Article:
"Identity Politics and Culture Wars"
Glenn Greenwald, Judith Butler, and Cornel West
Just a short note to recommend something to all of you.
Yesterday was the 2021 Holberg Debate, featuring a topic I know my readers are deeply interested in: identity politics. Even more interesting was the choice of participants: Cornel West, Judith Butler, and Glenn Greenwald.
I watched the whole thing with delight, late last night while cleaning the kitchen after a massive birthday party I threw for my partner. It’s really worth your time, especially if—like me—you are curious about the way wokeness is actually articulated on an intellectual level.
There are a few things I’d note. First of all, Glenn Greenwald—who is considered by many of the woke in the US as a kind of traitor or even right-wing convert—showed really well how crucial a thoughtful critique of identity politics is. There was a funny dynamic introduced because of his presence: West and Butler are both academics, and he isn’t (but he had Butler as a professor in undergrad, it turned out). That made him a bit of the outsider, which also made everything he said sound much more pragmatic and coherent.
There’s a telling moment in the debate when Butler mentions that there really should have been a black woman speaking as well if they wanted to have a real conversation about identity. A short few minutes later, Greenwald points out that there were also no working class voices in the debate either, which deeply flustered both her and the moderator (but not Cornel West, who is of course a good ol’ commie). Because, sure, Kimberly Crenshaw could have been invited, but it would have just added another millionaire to the debate (Butler and Greenwald both have wealth close to 10 million each; Cornel West’s wealth is only half a million).
This of course is the crux of the leftist opposition to identity politics. Identity has replaced class as a metric, meaning that a homeless white man immediately is seen as part of an oppressor group while a rich black woman is immediately seen as a vulnerable and oppressed minority. Thus, identity politics makes working class solidarity impossible, since what matters more is skin color and genitals rather than material conditions.
I found two other things interesting. Butler’s insistence that white nationalism is also identity politics is true and I agree fully. No one interrogates this much further except West, but we need to. If white nationalism is an identity politics, and it leads to extreme violence, we should maybe ask if it is a core problem of the politics of identity itself.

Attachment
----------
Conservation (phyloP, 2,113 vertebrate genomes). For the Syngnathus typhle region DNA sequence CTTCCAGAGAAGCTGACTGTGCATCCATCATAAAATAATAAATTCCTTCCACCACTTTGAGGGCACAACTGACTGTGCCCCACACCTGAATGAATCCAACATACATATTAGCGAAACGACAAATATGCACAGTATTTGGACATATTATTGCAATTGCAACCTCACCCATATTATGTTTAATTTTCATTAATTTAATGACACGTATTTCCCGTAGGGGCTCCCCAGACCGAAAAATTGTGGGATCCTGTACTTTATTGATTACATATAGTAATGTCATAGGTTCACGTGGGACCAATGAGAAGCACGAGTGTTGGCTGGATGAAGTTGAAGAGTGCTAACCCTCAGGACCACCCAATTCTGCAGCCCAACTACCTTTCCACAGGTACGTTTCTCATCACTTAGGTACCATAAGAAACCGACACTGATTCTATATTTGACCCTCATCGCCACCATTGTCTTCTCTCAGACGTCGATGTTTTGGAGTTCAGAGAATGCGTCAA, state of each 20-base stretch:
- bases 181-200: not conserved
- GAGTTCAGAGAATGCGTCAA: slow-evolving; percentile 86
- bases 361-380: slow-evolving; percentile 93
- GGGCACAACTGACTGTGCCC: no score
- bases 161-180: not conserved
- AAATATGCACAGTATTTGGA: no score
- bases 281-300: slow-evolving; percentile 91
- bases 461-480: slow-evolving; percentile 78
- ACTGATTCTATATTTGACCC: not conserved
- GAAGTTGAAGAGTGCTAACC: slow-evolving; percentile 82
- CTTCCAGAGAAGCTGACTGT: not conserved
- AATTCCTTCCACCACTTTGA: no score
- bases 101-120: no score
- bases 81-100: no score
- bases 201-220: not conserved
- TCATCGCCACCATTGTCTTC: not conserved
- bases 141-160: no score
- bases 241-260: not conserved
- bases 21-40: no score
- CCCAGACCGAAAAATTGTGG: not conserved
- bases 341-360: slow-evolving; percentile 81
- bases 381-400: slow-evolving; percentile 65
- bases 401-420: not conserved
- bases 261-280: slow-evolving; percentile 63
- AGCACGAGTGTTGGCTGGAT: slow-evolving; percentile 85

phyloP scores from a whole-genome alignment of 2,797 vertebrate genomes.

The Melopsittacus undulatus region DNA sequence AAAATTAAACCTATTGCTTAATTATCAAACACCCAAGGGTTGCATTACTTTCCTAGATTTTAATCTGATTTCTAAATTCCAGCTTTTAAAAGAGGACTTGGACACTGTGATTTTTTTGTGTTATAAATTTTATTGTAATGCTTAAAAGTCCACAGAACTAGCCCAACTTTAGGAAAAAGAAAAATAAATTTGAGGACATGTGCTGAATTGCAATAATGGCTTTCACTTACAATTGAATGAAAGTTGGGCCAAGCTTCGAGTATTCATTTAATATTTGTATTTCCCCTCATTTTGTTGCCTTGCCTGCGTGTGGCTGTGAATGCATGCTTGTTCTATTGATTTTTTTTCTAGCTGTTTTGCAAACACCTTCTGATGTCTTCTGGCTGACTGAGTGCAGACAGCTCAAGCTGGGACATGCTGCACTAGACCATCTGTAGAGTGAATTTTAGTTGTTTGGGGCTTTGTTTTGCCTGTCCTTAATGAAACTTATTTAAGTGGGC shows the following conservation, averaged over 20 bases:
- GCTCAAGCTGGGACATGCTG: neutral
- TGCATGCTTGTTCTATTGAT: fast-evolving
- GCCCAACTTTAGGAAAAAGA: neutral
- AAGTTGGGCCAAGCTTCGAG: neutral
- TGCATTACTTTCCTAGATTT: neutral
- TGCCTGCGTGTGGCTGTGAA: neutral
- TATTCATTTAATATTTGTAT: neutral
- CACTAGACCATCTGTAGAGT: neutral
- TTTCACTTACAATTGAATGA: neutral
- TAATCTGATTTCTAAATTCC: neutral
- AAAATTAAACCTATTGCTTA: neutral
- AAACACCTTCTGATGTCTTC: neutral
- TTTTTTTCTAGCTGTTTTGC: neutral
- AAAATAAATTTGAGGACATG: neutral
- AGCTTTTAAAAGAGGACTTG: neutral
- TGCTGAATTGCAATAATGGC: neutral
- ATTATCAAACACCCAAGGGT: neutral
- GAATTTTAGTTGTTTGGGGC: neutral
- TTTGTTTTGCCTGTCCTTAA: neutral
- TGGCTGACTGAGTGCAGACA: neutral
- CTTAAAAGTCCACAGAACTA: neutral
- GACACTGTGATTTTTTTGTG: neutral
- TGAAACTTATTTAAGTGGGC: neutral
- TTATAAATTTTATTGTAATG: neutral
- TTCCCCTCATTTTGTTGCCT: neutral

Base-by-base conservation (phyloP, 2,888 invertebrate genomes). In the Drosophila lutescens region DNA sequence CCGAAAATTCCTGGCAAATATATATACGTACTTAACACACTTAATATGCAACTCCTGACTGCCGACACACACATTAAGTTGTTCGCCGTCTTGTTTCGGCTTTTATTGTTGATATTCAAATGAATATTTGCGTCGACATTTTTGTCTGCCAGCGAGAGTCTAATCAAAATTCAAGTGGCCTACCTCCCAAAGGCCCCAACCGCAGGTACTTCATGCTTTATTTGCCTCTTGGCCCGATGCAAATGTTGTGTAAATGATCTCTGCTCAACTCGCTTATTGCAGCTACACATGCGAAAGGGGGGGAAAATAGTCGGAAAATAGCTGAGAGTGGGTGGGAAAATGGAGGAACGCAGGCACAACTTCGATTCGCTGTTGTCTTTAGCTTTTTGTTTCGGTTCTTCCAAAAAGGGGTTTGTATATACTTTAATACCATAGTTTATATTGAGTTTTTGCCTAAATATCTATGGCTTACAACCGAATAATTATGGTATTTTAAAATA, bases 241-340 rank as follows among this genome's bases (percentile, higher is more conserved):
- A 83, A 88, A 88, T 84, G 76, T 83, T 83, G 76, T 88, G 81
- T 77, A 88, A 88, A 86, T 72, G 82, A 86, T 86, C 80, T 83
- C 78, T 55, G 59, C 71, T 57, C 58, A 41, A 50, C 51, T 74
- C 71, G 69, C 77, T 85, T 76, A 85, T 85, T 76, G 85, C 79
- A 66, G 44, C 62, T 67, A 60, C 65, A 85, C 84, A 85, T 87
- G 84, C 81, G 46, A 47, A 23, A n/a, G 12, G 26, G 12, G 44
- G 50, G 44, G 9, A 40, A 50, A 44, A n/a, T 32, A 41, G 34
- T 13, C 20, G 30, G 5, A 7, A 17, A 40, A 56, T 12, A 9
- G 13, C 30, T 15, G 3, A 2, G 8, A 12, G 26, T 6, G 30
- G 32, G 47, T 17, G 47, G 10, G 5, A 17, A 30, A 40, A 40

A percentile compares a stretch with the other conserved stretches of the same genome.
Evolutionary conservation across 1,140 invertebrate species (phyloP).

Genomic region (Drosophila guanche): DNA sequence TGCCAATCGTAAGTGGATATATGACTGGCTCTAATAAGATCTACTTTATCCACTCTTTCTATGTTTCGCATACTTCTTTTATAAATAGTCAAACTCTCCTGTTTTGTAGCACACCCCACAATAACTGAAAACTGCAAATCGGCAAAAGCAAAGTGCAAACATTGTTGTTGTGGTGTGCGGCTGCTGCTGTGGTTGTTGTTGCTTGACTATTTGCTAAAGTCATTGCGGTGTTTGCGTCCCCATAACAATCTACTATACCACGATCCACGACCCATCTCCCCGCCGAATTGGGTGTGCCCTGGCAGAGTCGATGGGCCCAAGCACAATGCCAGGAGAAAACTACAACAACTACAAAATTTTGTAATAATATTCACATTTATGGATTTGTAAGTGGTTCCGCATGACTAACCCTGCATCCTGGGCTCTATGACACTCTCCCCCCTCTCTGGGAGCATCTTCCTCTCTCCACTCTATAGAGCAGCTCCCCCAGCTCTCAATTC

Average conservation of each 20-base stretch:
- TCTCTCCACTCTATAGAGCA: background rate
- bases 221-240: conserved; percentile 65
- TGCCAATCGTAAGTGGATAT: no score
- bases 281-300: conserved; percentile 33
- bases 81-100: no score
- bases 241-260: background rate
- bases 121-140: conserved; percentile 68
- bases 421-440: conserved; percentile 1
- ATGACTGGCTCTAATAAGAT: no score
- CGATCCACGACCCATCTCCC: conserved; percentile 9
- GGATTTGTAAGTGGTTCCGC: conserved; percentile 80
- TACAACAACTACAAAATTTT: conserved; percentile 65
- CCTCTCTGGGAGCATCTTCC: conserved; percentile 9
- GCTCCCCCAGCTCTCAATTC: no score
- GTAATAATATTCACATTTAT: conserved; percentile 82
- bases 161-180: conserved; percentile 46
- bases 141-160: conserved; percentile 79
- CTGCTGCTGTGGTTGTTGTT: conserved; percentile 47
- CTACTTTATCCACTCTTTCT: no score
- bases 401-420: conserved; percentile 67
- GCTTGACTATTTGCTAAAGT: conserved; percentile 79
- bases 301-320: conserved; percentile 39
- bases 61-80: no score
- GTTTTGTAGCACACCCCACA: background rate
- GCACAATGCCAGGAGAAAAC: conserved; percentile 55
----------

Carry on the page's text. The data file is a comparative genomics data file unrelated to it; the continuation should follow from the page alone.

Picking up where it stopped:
And lastly, the end of the debate features a discussion about vaccine mandates that I think is quite telling. Butler makes repeatedly clear her disdain for the question of liberty when it comes to forced vaccinations. “People have the right to move about freely and to work, sure, but not if it harms others” is a really easy thing for a millionaire to say, of course, since right now she could stop working and be just fine.
But if you watched the whole debate from the beginning and have a good memory, you’ll note that she started with a definition of identity politics based on a basic human right of people to move about freely and some people not having access to that right. Thus, she argues against her original position.
I would argue that the core human right here is actually that of bodily autonomy. A woman should be able to have an abortion because it is a matter of bodily autonomy; a black or trans person should be able to walk down a street without being harassed by police or thugs on that same basis. This means, however, that a person should be able to decide whether or not they want to have something injected into their body on the same basis as well, and creating an underclass out of people who don’t get the vaccine replicates the same problem that woke identity politics is supposedly trying to fight.
This is in no way an argument against vaccines (I’m vaccinated), by the way. The point here is that the woke framework merely creates more ideological knots than it unravels, and Butler inadvertently reveals this quite well at the end. It’s hard not to detect a kind of disgust in her expressions when she talks about how those who do not want mandates are merely being egotistical and selfish, even when Cornel West reminds us that the very same groups that woke politics are supposed to help have the most reason to be fearful of increased government power over their bodies.
Anyway, here is the debate in full. I’d love to discuss this with you all once you’ve watched it!